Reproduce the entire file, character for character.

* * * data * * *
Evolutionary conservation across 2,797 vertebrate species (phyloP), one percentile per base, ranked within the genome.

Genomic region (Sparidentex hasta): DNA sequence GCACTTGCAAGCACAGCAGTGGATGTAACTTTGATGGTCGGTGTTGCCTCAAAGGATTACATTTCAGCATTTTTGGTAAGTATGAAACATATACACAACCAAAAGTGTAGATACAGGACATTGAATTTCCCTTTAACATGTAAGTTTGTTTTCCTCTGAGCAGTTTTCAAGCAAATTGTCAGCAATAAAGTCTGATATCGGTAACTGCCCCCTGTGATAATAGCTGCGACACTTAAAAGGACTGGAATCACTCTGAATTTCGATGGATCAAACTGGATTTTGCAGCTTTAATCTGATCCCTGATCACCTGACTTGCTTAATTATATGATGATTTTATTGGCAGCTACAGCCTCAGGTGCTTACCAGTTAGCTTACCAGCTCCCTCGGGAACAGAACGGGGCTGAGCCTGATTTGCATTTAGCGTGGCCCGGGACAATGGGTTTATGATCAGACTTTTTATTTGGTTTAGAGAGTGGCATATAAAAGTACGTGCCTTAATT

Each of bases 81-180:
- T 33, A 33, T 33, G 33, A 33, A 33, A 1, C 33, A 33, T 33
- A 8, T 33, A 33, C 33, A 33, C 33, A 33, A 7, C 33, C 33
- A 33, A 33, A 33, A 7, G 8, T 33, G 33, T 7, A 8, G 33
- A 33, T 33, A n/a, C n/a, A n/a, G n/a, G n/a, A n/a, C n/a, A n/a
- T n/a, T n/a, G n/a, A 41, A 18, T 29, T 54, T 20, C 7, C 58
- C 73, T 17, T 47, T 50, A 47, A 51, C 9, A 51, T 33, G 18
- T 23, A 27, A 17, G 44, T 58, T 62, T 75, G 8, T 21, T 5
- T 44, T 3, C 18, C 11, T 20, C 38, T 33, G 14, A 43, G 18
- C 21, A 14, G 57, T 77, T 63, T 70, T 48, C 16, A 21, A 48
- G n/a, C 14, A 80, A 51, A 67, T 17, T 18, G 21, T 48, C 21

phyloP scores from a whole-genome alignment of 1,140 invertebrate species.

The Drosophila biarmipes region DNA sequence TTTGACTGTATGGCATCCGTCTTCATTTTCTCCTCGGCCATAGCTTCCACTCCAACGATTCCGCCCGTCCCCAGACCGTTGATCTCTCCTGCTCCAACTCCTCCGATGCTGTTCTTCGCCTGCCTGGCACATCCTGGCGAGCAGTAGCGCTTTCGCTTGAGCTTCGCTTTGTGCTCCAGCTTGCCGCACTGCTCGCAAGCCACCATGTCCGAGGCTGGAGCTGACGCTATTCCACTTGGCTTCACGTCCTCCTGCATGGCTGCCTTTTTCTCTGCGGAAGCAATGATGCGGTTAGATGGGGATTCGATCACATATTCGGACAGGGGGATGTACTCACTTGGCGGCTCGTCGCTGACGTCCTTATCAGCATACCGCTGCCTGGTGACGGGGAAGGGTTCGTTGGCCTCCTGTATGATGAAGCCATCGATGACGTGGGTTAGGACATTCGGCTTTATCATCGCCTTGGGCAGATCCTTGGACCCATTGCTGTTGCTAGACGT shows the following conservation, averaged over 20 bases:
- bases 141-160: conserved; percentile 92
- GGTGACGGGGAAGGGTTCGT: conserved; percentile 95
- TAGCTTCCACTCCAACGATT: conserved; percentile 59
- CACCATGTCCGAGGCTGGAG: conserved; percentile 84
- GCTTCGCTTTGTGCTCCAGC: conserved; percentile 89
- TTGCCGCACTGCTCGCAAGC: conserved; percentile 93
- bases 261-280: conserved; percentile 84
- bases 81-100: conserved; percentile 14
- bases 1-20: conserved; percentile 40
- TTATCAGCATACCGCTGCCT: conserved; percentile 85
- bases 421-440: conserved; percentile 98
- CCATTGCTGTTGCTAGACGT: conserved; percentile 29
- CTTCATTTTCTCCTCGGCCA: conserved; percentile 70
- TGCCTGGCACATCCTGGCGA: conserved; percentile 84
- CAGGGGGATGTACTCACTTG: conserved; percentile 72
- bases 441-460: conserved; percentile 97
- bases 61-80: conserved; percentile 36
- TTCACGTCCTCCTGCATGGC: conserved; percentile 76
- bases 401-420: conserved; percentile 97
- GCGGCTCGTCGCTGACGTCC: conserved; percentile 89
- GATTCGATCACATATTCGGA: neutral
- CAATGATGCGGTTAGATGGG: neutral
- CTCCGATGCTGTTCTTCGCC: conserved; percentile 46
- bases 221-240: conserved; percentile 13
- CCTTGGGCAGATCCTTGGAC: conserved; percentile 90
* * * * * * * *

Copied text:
Evolutionary conservation across 2,797 vertebrate species (phyloP), one percentile per base, ranked within the genome.

Genomic region (Sparidentex hasta): DNA sequence GCACTTGCAAGCACAGCAGTGGATGTAACTTTGATGGTCGGTGTTGCCTCAAAGGATTACATTTCAGCATTTTTGGTAAGTATGAAACATATACACAACCAAAAGTGTAGATACAGGACATTGAATTTCCCTTTAACATGTAAGTTTGTTTTCCTCTGAGCAGTTTTCAAGCAAATTGTCAGCAATAAAGTCTGATATCGGTAACTGCCCCCTGTGATAATAGCTGCGACACTTAAAAGGACTGGAATCACTCTGAATTTCGATGGATCAAACTGGATTTTGCAGCTTTAATCTGATCCCTGATCACCTGACTTGCTTAATTATATGATGATTTTATTGGCAGCTACAGCCTCAGGTGCTTACCAGTTAGCTTACCAGCTCCCTCGGGAACAGAACGGGGCTGAGCCTGATTTGCATTTAGCGTGGCCCGGGACAATGGGTTTATGATCAGACTTTTTATTTGGTTTAGAGAGTGGCATATAAAAGTACGTGCCTTAATT

Each of bases 81-180:
- T 33, A 33, T 33, G 33, A 33, A 33, A 1, C 33, A 33, T 33
- A 8, T 33, A 33, C 33, A 33, C 33, A 33, A 7, C 33, C 33
- A 33, A 33, A 33, A 7, G 8, T 33, G 33, T 7, A 8, G 33
- A 33, T 33, A n/a, C n/a, A n/a, G n/a, G n/a, A n/a, C n/a, A n/a
- T n/a, T n/a, G n/a, A 41, A 18, T 29, T 54, T 20, C 7, C 58
- C 73, T 17, T 47, T 50, A 47, A 51, C 9, A 51, T 33, G 18
- T 23, A 27, A 17, G 44, T 58, T 62, T 75, G 8, T 21, T 5
- T 44, T 3, C 18, C 11, T 20, C 38, T 33, G 14, A 43, G 18
- C 21, A 14, G 57, T 77, T 63, T 70, T 48, C 16, A 21, A 48
- G n/a, C 14, A 80, A 51, A 67, T 17, T 18, G 21, T 48, C 21

phyloP scores from a whole-genome alignment of 1,140 invertebrate species.

The Drosophila biarmipes region DNA sequence TTTGACTGTATGGCATCCGTCTTCATTTTCTCCTCGGCCATAGCTTCCACTCCAACGATTCCGCCCGTCCCCAGACCGTTGATCTCTCCTGCTCCAACTCCTCCGATGCTGTTCTTCGCCTGCCTGGCACATCCTGGCGAGCAGTAGCGCTTTCGCTTGAGCTTCGCTTTGTGCTCCAGCTTGCCGCACTGCTCGCAAGCCACCATGTCCGAGGCTGGAGCTGACGCTATTCCACTTGGCTTCACGTCCTCCTGCATGGCTGCCTTTTTCTCTGCGGAAGCAATGATGCGGTTAGATGGGGATTCGATCACATATTCGGACAGGGGGATGTACTCACTTGGCGGCTCGTCGCTGACGTCCTTATCAGCATACCGCTGCCTGGTGACGGGGAAGGGTTCGTTGGCCTCCTGTATGATGAAGCCATCGATGACGTGGGTTAGGACATTCGGCTTTATCATCGCCTTGGGCAGATCCTTGGACCCATTGCTGTTGCTAGACGT shows the following conservation, averaged over 20 bases:
- bases 141-160: conserved; percentile 92
- GGTGACGGGGAAGGGTTCGT: conserved; percentile 95
- TAGCTTCCACTCCAACGATT: conserved; percentile 59
- CACCATGTCCGAGGCTGGAG: conserved; percentile 84
- GCTTCGCTTTGTGCTCCAGC: conserved; percentile 89
- TTGCCGCACTGCTCGCAAGC: conserved; percentile 93
- bases 261-280: conserved; percentile 84
- bases 81-100: conserved; percentile 14
- bases 1-20: conserved; percentile 40
- TTATCAGCATACCGCTGCCT: conserved; percentile 85
- bases 421-440: conserved; percentile 98
- CCATTGCTGTTGCTAGACGT: conserved; percentile 29
- CTTCATTTTCTCCTCGGCCA: conserved; percentile 70
- TGCCTGGCACATCCTGGCGA: conserved; percentile 84
- CAGGGGGATGTACTCACTTG: conserved; percentile 72
- bases 441-460: conserved; percentile 97
- bases 61-80: conserved; percentile 36
- TTCACGTCCTCCTGCATGGC: conserved; percentile 76
- bases 401-420: conserved; percentile 97
- GCGGCTCGTCGCTGACGTCC: conserved; percentile 89
- GATTCGATCACATATTCGGA: neutral
- CAATGATGCGGTTAGATGGG: neutral
- CTCCGATGCTGTTCTTCGCC: conserved; percentile 46
- bases 221-240: conserved; percentile 13
- CCTTGGGCAGATCCTTGGAC: conserved; percentile 90